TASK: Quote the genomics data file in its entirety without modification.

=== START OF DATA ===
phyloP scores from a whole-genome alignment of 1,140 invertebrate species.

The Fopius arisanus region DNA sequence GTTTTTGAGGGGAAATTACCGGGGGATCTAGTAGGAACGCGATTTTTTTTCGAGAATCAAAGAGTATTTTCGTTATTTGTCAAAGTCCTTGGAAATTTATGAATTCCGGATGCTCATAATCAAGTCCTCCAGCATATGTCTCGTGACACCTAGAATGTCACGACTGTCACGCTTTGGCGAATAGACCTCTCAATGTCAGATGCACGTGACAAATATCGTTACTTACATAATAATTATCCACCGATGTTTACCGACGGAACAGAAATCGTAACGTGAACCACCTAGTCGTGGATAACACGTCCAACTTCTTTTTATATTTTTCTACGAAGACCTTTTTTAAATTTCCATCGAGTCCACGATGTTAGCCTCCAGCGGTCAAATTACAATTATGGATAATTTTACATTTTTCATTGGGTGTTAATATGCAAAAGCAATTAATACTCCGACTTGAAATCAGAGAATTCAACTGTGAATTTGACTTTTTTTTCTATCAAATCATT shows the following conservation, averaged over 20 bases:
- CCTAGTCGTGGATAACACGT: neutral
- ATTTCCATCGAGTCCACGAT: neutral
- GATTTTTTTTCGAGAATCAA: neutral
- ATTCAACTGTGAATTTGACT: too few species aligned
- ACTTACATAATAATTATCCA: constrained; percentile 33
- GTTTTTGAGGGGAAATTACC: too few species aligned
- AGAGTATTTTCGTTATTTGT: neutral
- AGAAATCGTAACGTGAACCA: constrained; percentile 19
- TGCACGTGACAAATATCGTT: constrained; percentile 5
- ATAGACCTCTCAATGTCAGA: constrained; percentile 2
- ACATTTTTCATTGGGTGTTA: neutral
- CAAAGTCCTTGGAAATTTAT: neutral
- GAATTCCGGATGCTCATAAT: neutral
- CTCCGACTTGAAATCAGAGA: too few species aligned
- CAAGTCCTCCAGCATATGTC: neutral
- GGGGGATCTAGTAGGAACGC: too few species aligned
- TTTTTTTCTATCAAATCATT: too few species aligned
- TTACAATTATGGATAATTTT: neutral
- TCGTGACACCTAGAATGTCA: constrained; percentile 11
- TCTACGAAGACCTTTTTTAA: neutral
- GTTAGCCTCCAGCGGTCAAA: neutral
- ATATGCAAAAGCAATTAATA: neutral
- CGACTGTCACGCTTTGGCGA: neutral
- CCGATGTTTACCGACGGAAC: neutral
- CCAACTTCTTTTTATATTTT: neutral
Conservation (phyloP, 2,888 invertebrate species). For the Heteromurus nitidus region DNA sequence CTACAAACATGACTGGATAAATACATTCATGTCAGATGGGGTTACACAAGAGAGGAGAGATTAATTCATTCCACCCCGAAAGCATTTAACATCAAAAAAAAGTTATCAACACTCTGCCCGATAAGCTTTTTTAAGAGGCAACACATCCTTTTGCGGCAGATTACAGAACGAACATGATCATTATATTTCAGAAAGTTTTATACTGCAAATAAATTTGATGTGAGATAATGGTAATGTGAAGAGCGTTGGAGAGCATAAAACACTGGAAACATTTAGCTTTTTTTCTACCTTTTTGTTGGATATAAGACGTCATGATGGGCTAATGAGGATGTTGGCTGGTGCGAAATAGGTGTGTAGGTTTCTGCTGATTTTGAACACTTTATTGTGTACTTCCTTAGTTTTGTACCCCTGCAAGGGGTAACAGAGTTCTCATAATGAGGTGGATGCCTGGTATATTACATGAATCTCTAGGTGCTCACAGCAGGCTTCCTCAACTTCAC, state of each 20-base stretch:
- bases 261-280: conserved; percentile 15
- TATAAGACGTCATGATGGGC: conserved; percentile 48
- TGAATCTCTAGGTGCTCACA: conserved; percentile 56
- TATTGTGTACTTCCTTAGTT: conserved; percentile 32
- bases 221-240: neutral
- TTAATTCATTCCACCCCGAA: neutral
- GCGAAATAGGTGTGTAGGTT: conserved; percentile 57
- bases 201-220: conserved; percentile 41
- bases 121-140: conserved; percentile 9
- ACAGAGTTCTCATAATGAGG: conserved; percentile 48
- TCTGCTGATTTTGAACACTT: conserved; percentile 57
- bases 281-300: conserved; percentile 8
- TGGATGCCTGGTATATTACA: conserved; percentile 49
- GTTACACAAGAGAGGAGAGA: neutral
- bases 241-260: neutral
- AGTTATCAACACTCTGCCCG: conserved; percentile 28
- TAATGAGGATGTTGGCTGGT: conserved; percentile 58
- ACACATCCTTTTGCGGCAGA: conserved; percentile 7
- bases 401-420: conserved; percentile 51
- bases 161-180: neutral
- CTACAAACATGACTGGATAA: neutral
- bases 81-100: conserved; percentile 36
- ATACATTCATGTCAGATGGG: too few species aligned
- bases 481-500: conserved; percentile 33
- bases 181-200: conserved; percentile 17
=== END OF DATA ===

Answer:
phyloP scores from a whole-genome alignment of 1,140 invertebrate species.

The Fopius arisanus region DNA sequence GTTTTTGAGGGGAAATTACCGGGGGATCTAGTAGGAACGCGATTTTTTTTCGAGAATCAAAGAGTATTTTCGTTATTTGTCAAAGTCCTTGGAAATTTATGAATTCCGGATGCTCATAATCAAGTCCTCCAGCATATGTCTCGTGACACCTAGAATGTCACGACTGTCACGCTTTGGCGAATAGACCTCTCAATGTCAGATGCACGTGACAAATATCGTTACTTACATAATAATTATCCACCGATGTTTACCGACGGAACAGAAATCGTAACGTGAACCACCTAGTCGTGGATAACACGTCCAACTTCTTTTTATATTTTTCTACGAAGACCTTTTTTAAATTTCCATCGAGTCCACGATGTTAGCCTCCAGCGGTCAAATTACAATTATGGATAATTTTACATTTTTCATTGGGTGTTAATATGCAAAAGCAATTAATACTCCGACTTGAAATCAGAGAATTCAACTGTGAATTTGACTTTTTTTTCTATCAAATCATT shows the following conservation, averaged over 20 bases:
- CCTAGTCGTGGATAACACGT: neutral
- ATTTCCATCGAGTCCACGAT: neutral
- GATTTTTTTTCGAGAATCAA: neutral
- ATTCAACTGTGAATTTGACT: too few species aligned
- ACTTACATAATAATTATCCA: constrained; percentile 33
- GTTTTTGAGGGGAAATTACC: too few species aligned
- AGAGTATTTTCGTTATTTGT: neutral
- AGAAATCGTAACGTGAACCA: constrained; percentile 19
- TGCACGTGACAAATATCGTT: constrained; percentile 5
- ATAGACCTCTCAATGTCAGA: constrained; percentile 2
- ACATTTTTCATTGGGTGTTA: neutral
- CAAAGTCCTTGGAAATTTAT: neutral
- GAATTCCGGATGCTCATAAT: neutral
- CTCCGACTTGAAATCAGAGA: too few species aligned
- CAAGTCCTCCAGCATATGTC: neutral
- GGGGGATCTAGTAGGAACGC: too few species aligned
- TTTTTTTCTATCAAATCATT: too few species aligned
- TTACAATTATGGATAATTTT: neutral
- TCGTGACACCTAGAATGTCA: constrained; percentile 11
- TCTACGAAGACCTTTTTTAA: neutral
- GTTAGCCTCCAGCGGTCAAA: neutral
- ATATGCAAAAGCAATTAATA: neutral
- CGACTGTCACGCTTTGGCGA: neutral
- CCGATGTTTACCGACGGAAC: neutral
- CCAACTTCTTTTTATATTTT: neutral
Conservation (phyloP, 2,888 invertebrate species). For the Heteromurus nitidus region DNA sequence CTACAAACATGACTGGATAAATACATTCATGTCAGATGGGGTTACACAAGAGAGGAGAGATTAATTCATTCCACCCCGAAAGCATTTAACATCAAAAAAAAGTTATCAACACTCTGCCCGATAAGCTTTTTTAAGAGGCAACACATCCTTTTGCGGCAGATTACAGAACGAACATGATCATTATATTTCAGAAAGTTTTATACTGCAAATAAATTTGATGTGAGATAATGGTAATGTGAAGAGCGTTGGAGAGCATAAAACACTGGAAACATTTAGCTTTTTTTCTACCTTTTTGTTGGATATAAGACGTCATGATGGGCTAATGAGGATGTTGGCTGGTGCGAAATAGGTGTGTAGGTTTCTGCTGATTTTGAACACTTTATTGTGTACTTCCTTAGTTTTGTACCCCTGCAAGGGGTAACAGAGTTCTCATAATGAGGTGGATGCCTGGTATATTACATGAATCTCTAGGTGCTCACAGCAGGCTTCCTCAACTTCAC, state of each 20-base stretch:
- bases 261-280: conserved; percentile 15
- TATAAGACGTCATGATGGGC: conserved; percentile 48
- TGAATCTCTAGGTGCTCACA: conserved; percentile 56
- TATTGTGTACTTCCTTAGTT: conserved; percentile 32
- bases 221-240: neutral
- TTAATTCATTCCACCCCGAA: neutral
- GCGAAATAGGTGTGTAGGTT: conserved; percentile 57
- bases 201-220: conserved; percentile 41
- bases 121-140: conserved; percentile 9
- ACAGAGTTCTCATAATGAGG: conserved; percentile 48
- TCTGCTGATTTTGAACACTT: conserved; percentile 57
- bases 281-300: conserved; percentile 8
- TGGATGCCTGGTATATTACA: conserved; percentile 49
- GTTACACAAGAGAGGAGAGA: neutral
- bases 241-260: neutral
- AGTTATCAACACTCTGCCCG: conserved; percentile 28
- TAATGAGGATGTTGGCTGGT: conserved; percentile 58
- ACACATCCTTTTGCGGCAGA: conserved; percentile 7
- bases 401-420: conserved; percentile 51
- bases 161-180: neutral
- CTACAAACATGACTGGATAA: neutral
- bases 81-100: conserved; percentile 36
- ATACATTCATGTCAGATGGG: too few species aligned
- bases 481-500: conserved; percentile 33
- bases 181-200: conserved; percentile 17